Strathclyde seeking transition manager
UK - Glasgow City Council is seeking a transition manager for the movement of assets relating to planned and future investment changes in its £8.8bn (€12.3bn) Strathclyde pension fund, the local authority announced today.
The fund, advised by consultancy firm Hymans Robertson, advertised a 60-month contract today.
Strathclyde has seen a shake-up in its investment strategy in recent month and plans future changes to its investment management arrangements and structure.
Meanwhile, in Oxfordshire the Combined Nuclear Pension Plan Trustees has hired Hymans Robertson as its new investment consultant.
A spokesman for the firm explained that the plan previously did not have an investment consultant - Hymans was appointed on June 7.
Elsewhere, the Bristol-based Audit Commission for Local Authorities and the National Health Service in England and Wales was tendering for actuarial services today.
In the contract notice, the body said that the total scope for the provision of "actuarial and benefits consultancy to the Audit Commission and Trustees of the Pension Scheme" was divided into two lots.
The estimated value is £150.000 and £196.000 per annum - the duration of the contract is 36 months.
The mandate will go to the most economically advantageous tender in terms of economic, financial and technical capacity.
The time limit for receipt of tenders or request to participate is December 7.
In earlier tenders, Hymans Robertson PLC has come under review at two Scottish local authority pension funds.
In two separate tender procedures, both the €9bn Strathchlyde Pension Fund and the €847.7m Highland Council Pension Fund are looking for new actuaries.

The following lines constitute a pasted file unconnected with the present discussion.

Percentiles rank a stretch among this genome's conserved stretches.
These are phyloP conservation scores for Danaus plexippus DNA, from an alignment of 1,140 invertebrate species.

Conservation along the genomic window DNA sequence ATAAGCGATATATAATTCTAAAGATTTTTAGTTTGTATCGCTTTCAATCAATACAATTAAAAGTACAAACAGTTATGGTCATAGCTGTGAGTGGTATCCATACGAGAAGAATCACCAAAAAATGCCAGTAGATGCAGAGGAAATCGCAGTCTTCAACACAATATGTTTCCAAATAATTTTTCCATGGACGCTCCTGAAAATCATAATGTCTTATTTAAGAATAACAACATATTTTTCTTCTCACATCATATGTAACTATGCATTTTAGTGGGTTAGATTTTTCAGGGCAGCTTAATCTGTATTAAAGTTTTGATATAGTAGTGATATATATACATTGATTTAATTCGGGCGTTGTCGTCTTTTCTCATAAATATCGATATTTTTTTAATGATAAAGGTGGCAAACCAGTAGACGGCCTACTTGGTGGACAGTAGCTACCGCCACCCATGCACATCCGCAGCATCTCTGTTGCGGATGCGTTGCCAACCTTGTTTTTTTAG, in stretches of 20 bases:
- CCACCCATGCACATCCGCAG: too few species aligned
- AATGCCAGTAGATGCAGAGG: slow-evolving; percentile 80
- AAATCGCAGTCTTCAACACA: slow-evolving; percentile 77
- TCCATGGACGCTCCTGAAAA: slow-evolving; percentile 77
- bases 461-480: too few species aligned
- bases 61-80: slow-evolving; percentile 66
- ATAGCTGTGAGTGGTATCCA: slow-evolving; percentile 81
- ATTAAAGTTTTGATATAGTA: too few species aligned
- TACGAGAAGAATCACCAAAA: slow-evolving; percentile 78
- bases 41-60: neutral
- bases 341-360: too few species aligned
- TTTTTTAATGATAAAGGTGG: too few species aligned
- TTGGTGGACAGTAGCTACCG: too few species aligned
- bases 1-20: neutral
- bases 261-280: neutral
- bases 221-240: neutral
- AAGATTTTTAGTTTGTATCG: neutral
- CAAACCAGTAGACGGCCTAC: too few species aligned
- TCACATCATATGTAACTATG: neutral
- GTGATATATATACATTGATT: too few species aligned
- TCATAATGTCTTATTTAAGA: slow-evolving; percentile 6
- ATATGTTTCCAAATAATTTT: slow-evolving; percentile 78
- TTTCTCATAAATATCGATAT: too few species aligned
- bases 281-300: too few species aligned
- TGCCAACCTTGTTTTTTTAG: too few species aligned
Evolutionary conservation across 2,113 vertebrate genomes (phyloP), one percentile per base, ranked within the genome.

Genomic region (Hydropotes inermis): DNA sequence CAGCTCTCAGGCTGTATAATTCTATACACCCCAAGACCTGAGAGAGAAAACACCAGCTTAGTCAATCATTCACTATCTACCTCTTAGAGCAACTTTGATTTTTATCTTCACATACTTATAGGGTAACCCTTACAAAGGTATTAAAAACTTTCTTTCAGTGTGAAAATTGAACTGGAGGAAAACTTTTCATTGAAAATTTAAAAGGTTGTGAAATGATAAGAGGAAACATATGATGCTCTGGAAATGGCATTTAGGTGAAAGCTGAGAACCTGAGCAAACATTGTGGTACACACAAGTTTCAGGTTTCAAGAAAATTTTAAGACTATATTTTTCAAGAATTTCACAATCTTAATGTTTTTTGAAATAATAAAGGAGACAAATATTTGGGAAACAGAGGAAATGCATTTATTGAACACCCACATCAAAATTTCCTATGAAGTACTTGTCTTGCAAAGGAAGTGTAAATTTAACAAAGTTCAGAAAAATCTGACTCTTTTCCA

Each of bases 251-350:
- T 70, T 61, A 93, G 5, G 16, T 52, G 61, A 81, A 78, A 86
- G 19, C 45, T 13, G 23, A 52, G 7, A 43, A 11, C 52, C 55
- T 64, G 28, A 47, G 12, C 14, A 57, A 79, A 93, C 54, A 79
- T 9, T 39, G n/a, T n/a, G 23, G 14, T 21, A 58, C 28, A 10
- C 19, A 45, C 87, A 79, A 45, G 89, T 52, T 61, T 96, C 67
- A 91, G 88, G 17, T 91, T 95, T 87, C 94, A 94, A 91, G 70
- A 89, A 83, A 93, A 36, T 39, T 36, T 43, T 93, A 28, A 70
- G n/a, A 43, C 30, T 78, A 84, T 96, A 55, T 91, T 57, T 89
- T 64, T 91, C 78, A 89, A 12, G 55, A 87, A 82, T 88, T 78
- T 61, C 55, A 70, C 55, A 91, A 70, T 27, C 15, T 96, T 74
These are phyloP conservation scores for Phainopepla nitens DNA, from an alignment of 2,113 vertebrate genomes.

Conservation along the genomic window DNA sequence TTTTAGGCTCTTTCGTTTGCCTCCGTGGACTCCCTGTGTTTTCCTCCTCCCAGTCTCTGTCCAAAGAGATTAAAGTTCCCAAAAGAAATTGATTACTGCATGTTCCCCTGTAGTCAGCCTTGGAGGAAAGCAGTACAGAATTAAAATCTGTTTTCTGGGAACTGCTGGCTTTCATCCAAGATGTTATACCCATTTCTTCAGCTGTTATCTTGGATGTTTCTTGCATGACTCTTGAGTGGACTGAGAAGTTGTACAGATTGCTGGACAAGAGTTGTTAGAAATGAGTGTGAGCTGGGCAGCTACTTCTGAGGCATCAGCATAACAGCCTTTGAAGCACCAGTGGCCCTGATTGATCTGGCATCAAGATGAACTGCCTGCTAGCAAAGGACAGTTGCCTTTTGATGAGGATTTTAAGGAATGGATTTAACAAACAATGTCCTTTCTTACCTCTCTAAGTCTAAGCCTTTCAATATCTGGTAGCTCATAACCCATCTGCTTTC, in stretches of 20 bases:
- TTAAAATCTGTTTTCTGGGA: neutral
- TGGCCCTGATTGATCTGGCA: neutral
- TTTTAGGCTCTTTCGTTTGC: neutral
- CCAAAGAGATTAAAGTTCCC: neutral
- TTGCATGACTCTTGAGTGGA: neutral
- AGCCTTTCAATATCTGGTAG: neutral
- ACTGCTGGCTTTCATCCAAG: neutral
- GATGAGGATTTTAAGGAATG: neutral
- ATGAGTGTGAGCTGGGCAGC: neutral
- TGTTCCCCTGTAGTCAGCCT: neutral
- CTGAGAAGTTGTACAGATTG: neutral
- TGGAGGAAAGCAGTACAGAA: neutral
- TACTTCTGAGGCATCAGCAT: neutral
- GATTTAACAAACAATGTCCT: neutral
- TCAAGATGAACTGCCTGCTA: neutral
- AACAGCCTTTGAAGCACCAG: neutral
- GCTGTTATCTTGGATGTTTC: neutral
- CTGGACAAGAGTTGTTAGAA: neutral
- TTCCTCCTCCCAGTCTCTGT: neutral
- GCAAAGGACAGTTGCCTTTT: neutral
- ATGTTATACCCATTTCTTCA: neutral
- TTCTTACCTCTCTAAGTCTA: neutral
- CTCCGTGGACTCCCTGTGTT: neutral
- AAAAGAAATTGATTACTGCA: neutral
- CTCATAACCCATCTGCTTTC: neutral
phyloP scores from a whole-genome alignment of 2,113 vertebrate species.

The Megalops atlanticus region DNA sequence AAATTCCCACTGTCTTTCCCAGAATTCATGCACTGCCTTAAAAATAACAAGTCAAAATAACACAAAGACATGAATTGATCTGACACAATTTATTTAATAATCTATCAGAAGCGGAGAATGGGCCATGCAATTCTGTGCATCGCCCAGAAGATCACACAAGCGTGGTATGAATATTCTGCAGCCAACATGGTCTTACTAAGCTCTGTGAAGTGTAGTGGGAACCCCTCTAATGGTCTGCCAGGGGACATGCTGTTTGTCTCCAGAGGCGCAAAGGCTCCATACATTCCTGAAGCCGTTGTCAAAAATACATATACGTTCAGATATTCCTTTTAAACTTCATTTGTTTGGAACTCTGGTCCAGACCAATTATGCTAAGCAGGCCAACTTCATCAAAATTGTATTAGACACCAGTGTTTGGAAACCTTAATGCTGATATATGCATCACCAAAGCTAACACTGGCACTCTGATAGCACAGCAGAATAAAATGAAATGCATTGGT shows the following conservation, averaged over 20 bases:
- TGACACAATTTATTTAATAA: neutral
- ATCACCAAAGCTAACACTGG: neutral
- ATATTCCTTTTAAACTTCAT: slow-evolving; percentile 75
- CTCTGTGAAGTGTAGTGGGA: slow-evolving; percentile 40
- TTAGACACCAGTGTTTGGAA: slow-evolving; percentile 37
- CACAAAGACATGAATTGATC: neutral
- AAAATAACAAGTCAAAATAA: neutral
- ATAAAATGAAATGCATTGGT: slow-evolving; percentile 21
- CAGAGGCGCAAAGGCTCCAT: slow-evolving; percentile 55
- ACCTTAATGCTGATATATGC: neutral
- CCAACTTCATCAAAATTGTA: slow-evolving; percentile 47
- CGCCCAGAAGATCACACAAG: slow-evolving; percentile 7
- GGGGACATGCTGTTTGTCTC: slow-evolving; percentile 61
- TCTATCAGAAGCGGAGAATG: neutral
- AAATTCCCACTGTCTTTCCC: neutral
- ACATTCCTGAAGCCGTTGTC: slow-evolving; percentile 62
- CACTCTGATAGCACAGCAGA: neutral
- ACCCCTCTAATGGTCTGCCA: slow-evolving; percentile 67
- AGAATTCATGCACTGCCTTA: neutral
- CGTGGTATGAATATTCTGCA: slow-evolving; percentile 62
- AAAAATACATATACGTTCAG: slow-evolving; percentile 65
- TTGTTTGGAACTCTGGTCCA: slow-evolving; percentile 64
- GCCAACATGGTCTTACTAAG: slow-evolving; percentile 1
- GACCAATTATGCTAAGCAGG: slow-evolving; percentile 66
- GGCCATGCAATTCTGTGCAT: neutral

Richard McIndoe of the Glasgow council's Strathclyde Pension Fund explained that the scheme is re-tendering, because the six-year contract with Hymans has come to an end.
"It is an open contract and we certainly expect Hymans to re-tender," he said. The same is the case at the Highland Council pension fund.
The Glasgow-based fund is looking to appoint a new actuary next summer and offers a six-year contract. The Inverness-based Highland Council pension fund offers a contract for five years commencing on April 1 next year, but "with an option for the council to extend the contract for a period of up to one year".
The most economically advantageous tender in terms of organisation, personnel, processes, cost, communication and client servicing will be awarded with the contract.
The funds are not being advised in this process. Tenderers can send in requests to participate until December 12 at the Glasgow fund and until December 13 at the Highland Council's fund.
Elsewhere, the Northern Ireland Local Government Officers' Superannuation Committee has tendered for a single custodian.